The Past, the Future, the Now: Floods and the Need to be Adapted

According to the last Intergovernmental Panel on Climate Change report on Global Warming (2018), if we continue living the way we currently are (also known as “business as usual”), the sea-level is expected to rise by 18 cm by 2030, and 44 cm by 2070 [i]. While 44 cm may not sound like a significant change, especially scattered in 50 years, this increase is enough to cause disruptions, affecting directly coastal areas and islands.

In global terms, this would mean:

1. Reduction of habitable land,

2. The disappearance of vital natural reservoirs and parks located at the shorelines,

3. Extensive damages to all properties close to the coast, including harbours, hotels and apartments, and, of course, …

4. The increased number of climate migrations around the world.

For the record, all this is already happening worldwide.

Although the sea-level rise is expected to affect primarily the group of countries known as “Small Island Developing States — SIDS”, however, they are not the only ones. Most of the capitals and the most important cities of the world are located by the sea, such as New York city, Stockholm, Copenhagen, Cape Town, Singapore and Hong Kong, among many others. Countries with people living in coastal areas and floodplains should also be aware of the imminent consequences of climate change.

“Sea-level rise is not the only threat, and many capital cities may be exposed in the near future if adaptation is not taking place.

Flood risk in Europe: The past and the future

With the aim to project the flood risk in Europe in the near future, I analysed potential flood-prone area extent data, which delineates the areas that are flooded once every 100 years. For example, the probability of flooding is 1% assuming that flooding is unrestricted [ii] (as of 2019) and the total amount of days with high and very high severity floods from 1980 to 2013[iii] from the European Environmental Agency. The map below shows the results from combining both data sets, which presents some interesting insights, explained below.[iv]

Past disruptions and future risks due to floods in Europe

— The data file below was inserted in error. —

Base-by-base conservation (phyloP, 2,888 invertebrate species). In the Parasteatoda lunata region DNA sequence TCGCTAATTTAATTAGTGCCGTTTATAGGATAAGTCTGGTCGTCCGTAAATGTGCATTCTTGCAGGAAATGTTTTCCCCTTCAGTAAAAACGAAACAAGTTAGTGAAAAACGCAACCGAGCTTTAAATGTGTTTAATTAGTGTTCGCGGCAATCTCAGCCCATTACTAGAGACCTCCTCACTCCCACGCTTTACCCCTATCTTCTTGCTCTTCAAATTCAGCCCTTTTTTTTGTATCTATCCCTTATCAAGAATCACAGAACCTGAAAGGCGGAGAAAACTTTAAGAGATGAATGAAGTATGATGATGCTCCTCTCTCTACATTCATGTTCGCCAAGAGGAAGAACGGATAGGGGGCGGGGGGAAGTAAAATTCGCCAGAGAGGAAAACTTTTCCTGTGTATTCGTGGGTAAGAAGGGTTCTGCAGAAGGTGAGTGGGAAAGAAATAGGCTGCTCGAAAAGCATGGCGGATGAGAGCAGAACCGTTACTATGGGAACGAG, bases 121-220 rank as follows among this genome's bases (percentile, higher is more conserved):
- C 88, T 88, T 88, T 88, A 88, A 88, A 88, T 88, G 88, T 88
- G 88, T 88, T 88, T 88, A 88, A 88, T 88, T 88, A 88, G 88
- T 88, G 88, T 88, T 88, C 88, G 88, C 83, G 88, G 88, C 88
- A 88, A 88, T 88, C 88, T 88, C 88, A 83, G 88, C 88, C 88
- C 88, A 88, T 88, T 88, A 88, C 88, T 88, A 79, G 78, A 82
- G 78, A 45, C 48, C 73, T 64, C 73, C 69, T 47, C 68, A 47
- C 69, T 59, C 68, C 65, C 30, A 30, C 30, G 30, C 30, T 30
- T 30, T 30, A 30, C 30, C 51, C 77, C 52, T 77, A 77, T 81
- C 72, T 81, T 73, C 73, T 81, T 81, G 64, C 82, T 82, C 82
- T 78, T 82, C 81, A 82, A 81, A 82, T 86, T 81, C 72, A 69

First, Spain stands out as the country most affected by high and very high severity-level flooding in the past, with a total of 1,311 days (the equivalent of more than three years and a half) of severe disruptions due to floods in 33 years. Spain is, however, not the wettest country in Europe, and it is not the one with the heaviest precipitation levels. So, the question here is, why is Spain the most affected country on the continent? Some reasons that explain these considerable number of disruptions are, among others, land-use change, river channels modifications, increased activities in areas vulnerable to floods, and the increase of impermeable surfaces[v].

The countries that follow the list are Germany and Poland, with 922 days and 690 days respectively. These numbers highly contrast with Luxembourg, the Netherlands and Sweden, which in 33 years had 0 days of high or very high severe floods. The European average of days with high and very high severity-level flooding for the period 1980–2013 is 193, which denotes a significant variance between the countries in Europe.

“Spain stands out as the most affected European country by severe disruptions due to floods from 1980–2013, despite not being the wettest country in the continent.

However, climate change implies much uncertainty in the possible impacts of future storms since there are many variables (mainly greenhouse gasses emissions). Considering that future storms will increase in intensity and frequency, those countries with more floodplains at risk may see disruptions due to floods in the future if adaptation and prevention measures are not implemented. Definitively, more variables need to be considered to assess the damages and risks, such as the terrain’s elevation around those floodplain areas at risk and the distribution of population density. Hence, the less elevation of the land and the more population density, the more probability of damage. The same applies to countries that have experienced significant disruptions in the past due to floods.

“The less elevation of the land and the more population density in coastal areas and floodplains, the more probability of damage.


While it is true that past data cannot explain the future, past disruptions due to floods constitute a good indicator of climate change preparedness and adaptation.

On the one hand, given that storms will be more frequent and severe due to climate change, those countries that were struggling with less frequent and less intense storms will see more damaging disruptions in the coming future if nothing is changed (from greenhouse gas emissions to increased protection mechanisms of those areas most at risk).

“Those countries that were struggling with less frequent and less intense storms will see more damaging disruptions in the coming future if nothing is changed.

To sum up, not only the most vulnerable countries are exposed to the risks of climate change. Climate change affects every single country and, although differently, resulting in critical losses that can be prevented if we act now.


I would like to acknowledge Santiago Lema Burgos for his inputs and editorial work.


[i] R. Warrick, J. Oerlemans, IPCC Special Report: Global Warming of 1.5º — Chapter 9: Sea Level Rise. Available at:

[ii] For more explanation on this data, please go to:

[iii] For more information, please go to:

[iv] For the background of the map:{z}/{y}/{x}

[v] Centre for Climate Adaptation, Spain: River Floods in Spain (March, 2021). Available at:,coastal%20urbanization%20has%20been%20extensive.



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Adaptating for the Future

My name is Cristina Bernal Aparicio and I write to raise awareness and share knowledge on climate change adaptation and disaster risk reduction.